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Conflicting futures in Palestine

The politics of Palestine can be viewed through many different lenses – religious, political, historical, etc. As a rather typical product of the Pakistani school system, my knowledge of the beliefs held by followers of religions other than Islam has been very limited, but I want to try and offer an eschatological lens through which to understand ongoing events in Palestine.

Technically, that makes this too a religious perspective, but unlike many religious explanations that look to the past, I am going to try to explain today’s actions in terms of end-times prophecies of the three Abrahamic religions. The religious explanations offered by common clerics of neighborhood mosques seldom venture beyond “because-they-hate-us” or “it-is-a-conspiracy” – neither of which is helpful.

Let me begin closest to home. Islamic eschatology foretells the appearance of the Dajjal, the anti-Christ or false messiah, who will be blind in one eye. He will attempt to lead the faithful astray but will be challenged and defeated by the returning Hazrat Isa (a.s.). The end times will also see the release of Gog and Magog (Yajooj and Majooj). Hazrat Isa and Imam Mahdi will pray for their defeat and Gog and Magog will be vanquished by God. Hazrat Isa (a.s.) will live out the remainder of his life on Earth, which will be followed by a civilizational decline, followed by a number of signs, followed by the eventual end of the world. Some details vary between sects but generally it is not a vision of the future that Muslims are actively seeking to achieve.

In Judaism, however, the literary interpretation of events leading up to the end times is one that many Jews actively seek. It begins with the return of the Jewish people to Palestine. Jews see the founding of modern-day Israel as a fulfillment of this prophecy. This is to be followed by the rebuilding of Solomon’s Temple on the Temple Mount, where the Al-Aqsa Mosque presently stands, all part of a belief called Zionism. This is where we find ourselves and this is where it gets interesting.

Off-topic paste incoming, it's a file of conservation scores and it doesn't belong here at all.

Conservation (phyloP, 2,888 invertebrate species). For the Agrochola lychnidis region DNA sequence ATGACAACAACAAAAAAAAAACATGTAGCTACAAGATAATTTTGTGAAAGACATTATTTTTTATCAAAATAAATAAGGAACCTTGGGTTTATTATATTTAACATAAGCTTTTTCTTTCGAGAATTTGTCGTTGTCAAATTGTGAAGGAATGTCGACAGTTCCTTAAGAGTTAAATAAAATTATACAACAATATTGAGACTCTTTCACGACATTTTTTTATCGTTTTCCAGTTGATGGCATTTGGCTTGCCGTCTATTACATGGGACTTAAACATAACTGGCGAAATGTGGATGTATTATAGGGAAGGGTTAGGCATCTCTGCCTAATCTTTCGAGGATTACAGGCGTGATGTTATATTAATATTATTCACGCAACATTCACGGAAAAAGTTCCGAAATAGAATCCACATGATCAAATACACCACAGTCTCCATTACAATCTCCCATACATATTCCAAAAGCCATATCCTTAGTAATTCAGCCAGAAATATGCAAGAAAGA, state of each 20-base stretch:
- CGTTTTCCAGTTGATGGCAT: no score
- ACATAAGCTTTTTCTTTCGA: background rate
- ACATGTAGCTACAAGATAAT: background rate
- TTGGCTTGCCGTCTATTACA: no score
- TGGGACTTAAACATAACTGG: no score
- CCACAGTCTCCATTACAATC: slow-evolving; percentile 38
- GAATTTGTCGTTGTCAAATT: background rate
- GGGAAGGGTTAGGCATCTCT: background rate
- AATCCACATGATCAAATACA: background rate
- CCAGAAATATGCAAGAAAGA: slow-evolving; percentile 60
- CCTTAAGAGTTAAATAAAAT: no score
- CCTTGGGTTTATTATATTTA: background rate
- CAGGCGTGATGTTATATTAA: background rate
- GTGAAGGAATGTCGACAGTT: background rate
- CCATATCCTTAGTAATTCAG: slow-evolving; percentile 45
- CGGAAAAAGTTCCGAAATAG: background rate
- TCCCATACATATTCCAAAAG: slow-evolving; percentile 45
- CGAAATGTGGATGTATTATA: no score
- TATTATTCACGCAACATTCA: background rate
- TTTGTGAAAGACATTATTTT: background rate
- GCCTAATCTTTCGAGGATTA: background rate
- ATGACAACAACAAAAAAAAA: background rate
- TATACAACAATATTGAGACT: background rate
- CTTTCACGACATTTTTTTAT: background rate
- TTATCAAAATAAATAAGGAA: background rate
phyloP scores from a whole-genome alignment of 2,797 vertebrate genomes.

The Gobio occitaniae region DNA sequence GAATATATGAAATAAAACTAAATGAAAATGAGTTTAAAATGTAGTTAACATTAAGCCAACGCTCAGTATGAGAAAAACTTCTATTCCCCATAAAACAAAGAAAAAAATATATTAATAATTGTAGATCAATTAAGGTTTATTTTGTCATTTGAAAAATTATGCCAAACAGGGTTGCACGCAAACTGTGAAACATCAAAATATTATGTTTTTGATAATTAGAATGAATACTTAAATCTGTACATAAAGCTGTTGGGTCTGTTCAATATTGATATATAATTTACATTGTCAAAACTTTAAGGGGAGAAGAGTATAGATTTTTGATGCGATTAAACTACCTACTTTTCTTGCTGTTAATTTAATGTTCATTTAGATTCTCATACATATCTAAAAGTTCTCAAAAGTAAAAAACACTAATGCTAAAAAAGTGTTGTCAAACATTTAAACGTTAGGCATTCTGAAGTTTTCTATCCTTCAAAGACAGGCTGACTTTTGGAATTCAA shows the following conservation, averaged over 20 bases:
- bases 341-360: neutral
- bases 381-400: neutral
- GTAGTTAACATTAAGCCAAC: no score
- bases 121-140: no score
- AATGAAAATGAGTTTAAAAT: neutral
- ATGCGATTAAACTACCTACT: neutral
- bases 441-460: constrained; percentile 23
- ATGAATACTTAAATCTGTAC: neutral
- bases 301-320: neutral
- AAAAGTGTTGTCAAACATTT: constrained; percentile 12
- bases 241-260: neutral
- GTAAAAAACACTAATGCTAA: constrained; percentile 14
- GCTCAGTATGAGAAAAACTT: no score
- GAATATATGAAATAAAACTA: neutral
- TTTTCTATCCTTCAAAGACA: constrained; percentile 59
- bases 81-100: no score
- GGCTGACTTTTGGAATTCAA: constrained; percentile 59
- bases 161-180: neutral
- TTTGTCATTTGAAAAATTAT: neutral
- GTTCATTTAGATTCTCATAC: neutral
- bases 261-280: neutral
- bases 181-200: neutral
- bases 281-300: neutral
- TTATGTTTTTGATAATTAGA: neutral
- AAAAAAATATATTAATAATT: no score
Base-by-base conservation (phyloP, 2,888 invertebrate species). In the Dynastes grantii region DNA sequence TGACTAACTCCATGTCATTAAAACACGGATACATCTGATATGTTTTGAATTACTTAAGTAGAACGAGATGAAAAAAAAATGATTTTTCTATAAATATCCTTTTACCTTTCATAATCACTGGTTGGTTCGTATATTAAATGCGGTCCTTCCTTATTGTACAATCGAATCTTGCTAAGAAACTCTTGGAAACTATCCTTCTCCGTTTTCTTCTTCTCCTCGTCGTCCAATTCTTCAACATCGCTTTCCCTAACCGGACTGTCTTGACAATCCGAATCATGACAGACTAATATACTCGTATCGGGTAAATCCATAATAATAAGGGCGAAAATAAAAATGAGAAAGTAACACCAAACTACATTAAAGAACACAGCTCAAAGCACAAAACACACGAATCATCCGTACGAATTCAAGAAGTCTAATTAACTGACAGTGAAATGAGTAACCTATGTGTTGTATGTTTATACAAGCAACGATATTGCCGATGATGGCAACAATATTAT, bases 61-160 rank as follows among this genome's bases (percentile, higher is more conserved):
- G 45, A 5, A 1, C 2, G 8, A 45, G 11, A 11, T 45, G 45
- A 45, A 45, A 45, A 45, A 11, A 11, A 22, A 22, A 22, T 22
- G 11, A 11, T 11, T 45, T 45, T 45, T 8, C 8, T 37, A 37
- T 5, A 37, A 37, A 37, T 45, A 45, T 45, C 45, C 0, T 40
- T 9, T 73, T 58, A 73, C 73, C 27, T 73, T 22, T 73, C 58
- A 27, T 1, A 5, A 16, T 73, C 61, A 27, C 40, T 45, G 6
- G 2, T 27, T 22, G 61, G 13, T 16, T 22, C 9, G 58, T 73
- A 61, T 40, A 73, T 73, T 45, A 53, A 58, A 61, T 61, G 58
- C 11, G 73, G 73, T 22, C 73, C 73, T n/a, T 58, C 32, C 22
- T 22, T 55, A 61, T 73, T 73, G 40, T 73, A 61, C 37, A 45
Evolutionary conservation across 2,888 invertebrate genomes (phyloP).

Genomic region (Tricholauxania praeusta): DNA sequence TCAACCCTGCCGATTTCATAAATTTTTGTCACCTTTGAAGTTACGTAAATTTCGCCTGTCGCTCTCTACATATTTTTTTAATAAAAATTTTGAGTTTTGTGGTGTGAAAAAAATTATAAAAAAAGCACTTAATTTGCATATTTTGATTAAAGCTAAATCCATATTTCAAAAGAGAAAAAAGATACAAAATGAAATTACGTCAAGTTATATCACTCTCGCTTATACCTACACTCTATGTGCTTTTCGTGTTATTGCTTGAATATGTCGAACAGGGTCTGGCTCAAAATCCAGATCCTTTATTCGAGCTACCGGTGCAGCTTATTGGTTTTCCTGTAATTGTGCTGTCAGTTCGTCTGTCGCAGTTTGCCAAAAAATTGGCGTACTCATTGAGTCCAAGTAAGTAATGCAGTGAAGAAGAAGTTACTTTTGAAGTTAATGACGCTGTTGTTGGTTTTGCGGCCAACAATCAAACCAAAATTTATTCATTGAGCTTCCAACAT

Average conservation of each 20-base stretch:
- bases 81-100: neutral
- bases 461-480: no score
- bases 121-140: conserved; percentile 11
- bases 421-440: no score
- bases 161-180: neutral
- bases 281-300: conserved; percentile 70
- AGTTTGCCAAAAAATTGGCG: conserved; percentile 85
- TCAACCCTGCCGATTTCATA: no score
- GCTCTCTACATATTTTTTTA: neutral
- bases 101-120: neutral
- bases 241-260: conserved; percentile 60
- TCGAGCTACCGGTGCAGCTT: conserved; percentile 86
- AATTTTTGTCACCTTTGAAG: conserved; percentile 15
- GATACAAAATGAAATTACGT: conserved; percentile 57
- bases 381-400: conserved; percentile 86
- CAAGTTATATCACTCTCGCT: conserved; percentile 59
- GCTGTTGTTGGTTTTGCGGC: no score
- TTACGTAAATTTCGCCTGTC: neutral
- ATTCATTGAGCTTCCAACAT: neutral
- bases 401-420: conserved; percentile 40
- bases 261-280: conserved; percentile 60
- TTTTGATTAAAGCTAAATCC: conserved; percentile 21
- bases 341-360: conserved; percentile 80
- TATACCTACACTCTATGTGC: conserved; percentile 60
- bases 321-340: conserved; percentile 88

I find a little bit of background noise helpful while studying. During my early years in grad school in the US, I lived without a cable TV subscription, and the only TV channels I got were local. At night, that meant having to choose from mostly a number of network channels airing paid content and infomercials. One exception was TCT, one of many Evangelical Christian television channels. The programming on this and similar channels provides an educational and unvarnished look at contemporary beliefs of the American-evangelical Right, an important and influential electorate in American politics.

Christian eschatology holds a diversity of views and interpretations, and it is not possible for a layperson like myself to try to cover them all here. For this reason, I am going to restrict myself to the literal interpretation subscribed to by a large segment of Evangelical Christians. Like many Zionist Jews, they too believe that the next events to occur is the return of the Jewish people to Israel and the rebuilding of Solomon’s Temple, a belief called Christian Zionism.

In this way, there is a temporary confluence of eschatological views of large, politically engaged segments of both, Jewish and Christian communities. This also explains the large portion of pro-Israeli content on American Christian faith-based TV channels. Christian Zionism’s support for Israel runs so deep that there are fundraising programmes to pay for the cost of ‘returning’ Jews from around the world to Israel. This segment of Christians believes in actively working towards the fulfilment of prophesied events that will take humanity closer to the end-times.

One way to understand the dehumanizing treatment of Palestinians by the Israeli apartheid state is certainty of belief in literal interpretations of prophecies of scripture. These actions are being supported by the US where Evangelical Christians have been a powerful voting block since the 70s, all the way through today, led by well-known names like the late Billy Graham, the late Jerry Falwell, Pat Robertson, and many others. No American politician, Democrat or Republican, can afford to alienate or offend this group of voters.